Like the others the man made his camp, built a fire, ate, and finally slept when darkness came. As always, the mountains remained vigilant during the long passage of night. They felt the tiny feet of deer mice scurry across their surface and the steady gliding of rattlesnakes in search of those mice. They heard coyotes yip and howl. The hoot of a desert owl. These were the sounds the mountains were accustomed to. Not the snoring of the man encamped at their base or the occasional brays of his burro. Men like the one who dreamed below were out of place here. Alien creatures who sought only to unmask the mountains’ secrets. But there was little chance this man would unlock the key to the treasure trove the mountains kept so well hidden. Content with this thought, the mountains rested and awaited the dawn.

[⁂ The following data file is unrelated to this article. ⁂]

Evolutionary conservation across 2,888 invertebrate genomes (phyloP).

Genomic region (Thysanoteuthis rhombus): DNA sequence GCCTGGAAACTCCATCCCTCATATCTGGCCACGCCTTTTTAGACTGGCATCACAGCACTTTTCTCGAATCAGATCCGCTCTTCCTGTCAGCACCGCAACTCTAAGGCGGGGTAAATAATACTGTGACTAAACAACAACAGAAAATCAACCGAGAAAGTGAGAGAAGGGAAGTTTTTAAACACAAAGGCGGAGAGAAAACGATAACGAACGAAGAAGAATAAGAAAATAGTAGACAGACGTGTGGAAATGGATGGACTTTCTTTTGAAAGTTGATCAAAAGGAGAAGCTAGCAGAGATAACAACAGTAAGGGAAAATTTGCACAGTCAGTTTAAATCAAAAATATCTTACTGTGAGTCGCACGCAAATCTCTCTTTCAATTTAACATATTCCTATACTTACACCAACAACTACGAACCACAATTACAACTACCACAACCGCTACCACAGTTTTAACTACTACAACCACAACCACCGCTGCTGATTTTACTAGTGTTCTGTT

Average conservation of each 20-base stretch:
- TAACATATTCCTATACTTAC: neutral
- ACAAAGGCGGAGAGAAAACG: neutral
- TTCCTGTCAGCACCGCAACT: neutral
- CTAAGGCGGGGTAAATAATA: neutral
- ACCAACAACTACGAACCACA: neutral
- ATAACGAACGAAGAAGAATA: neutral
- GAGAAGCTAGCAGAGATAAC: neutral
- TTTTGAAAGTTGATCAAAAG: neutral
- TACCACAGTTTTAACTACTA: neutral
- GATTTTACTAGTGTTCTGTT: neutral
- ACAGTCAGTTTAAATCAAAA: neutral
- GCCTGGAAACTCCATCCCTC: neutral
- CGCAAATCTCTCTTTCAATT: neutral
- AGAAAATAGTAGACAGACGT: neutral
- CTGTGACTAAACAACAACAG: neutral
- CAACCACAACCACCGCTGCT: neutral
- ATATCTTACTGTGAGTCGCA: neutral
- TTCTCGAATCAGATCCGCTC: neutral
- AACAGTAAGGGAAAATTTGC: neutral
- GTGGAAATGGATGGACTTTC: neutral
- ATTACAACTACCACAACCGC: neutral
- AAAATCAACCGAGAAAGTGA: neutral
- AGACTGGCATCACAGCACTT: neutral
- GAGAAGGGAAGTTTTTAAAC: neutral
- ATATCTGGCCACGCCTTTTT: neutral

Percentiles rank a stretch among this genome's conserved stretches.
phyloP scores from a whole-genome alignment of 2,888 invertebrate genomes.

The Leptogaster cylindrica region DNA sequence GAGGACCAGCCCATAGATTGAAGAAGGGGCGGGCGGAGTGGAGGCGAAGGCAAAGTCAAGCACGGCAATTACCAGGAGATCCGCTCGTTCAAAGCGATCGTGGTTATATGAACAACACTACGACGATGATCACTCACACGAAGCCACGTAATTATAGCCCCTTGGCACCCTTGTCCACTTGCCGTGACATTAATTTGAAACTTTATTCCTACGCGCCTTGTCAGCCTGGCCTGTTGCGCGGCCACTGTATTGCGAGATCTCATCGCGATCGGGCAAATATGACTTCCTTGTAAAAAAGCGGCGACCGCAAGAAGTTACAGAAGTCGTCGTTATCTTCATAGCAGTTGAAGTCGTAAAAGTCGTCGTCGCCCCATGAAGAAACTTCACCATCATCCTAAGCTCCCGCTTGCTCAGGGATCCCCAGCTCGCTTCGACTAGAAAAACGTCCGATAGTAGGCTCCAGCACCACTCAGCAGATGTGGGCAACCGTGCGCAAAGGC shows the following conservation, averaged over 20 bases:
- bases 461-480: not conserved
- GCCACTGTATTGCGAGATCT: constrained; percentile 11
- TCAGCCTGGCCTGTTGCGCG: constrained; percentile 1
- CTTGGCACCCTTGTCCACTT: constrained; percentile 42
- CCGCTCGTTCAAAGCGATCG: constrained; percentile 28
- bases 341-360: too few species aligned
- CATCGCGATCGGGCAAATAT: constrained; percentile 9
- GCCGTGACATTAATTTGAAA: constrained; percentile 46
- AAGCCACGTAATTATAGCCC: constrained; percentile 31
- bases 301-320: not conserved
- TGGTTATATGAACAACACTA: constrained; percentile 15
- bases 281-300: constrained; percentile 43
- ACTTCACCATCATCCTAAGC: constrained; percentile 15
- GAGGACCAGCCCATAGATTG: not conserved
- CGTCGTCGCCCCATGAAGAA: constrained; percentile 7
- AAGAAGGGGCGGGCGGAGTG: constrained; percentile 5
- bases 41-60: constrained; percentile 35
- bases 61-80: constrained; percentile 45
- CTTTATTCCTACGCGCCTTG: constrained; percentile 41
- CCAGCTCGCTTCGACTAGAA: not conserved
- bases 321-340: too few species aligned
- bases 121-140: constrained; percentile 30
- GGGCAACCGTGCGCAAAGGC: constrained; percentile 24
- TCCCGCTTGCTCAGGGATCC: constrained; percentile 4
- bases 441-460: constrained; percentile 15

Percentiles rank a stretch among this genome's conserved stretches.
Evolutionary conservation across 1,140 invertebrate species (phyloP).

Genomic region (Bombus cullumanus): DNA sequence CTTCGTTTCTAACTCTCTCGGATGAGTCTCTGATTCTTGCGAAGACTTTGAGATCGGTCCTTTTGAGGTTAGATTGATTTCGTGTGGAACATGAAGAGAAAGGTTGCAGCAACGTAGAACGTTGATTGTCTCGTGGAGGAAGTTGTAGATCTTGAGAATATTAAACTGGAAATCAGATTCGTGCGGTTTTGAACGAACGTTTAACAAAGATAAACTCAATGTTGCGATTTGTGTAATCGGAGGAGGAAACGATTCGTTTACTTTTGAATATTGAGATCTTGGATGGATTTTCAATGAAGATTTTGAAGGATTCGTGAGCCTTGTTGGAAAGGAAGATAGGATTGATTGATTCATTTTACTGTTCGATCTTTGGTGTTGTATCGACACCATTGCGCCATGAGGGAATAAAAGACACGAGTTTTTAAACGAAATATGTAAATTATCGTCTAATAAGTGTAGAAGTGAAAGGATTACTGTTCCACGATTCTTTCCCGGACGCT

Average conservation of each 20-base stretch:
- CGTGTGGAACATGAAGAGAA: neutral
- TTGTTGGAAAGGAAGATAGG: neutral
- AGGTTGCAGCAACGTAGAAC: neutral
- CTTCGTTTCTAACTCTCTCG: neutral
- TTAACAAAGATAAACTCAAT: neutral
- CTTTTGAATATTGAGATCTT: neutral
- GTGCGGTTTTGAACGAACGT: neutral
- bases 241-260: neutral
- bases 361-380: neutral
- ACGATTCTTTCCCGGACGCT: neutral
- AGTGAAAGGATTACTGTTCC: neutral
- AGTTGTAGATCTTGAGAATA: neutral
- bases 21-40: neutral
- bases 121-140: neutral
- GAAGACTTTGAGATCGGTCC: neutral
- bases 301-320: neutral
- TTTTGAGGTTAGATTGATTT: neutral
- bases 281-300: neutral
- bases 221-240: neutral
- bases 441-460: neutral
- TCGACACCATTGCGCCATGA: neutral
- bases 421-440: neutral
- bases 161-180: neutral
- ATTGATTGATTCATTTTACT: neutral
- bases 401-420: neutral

He’d spent most of the morning searching the flanks of the mountains for float, pieces of mineralized quartz that might contain gold. He found nothing of consequence except evidence that others had been here before him. Small piles of recently hammered rock, a few test pits, an old shovel with a broken handle. These findings did not dissuade him though. There were signs that good gold could be had here. Lots of signs.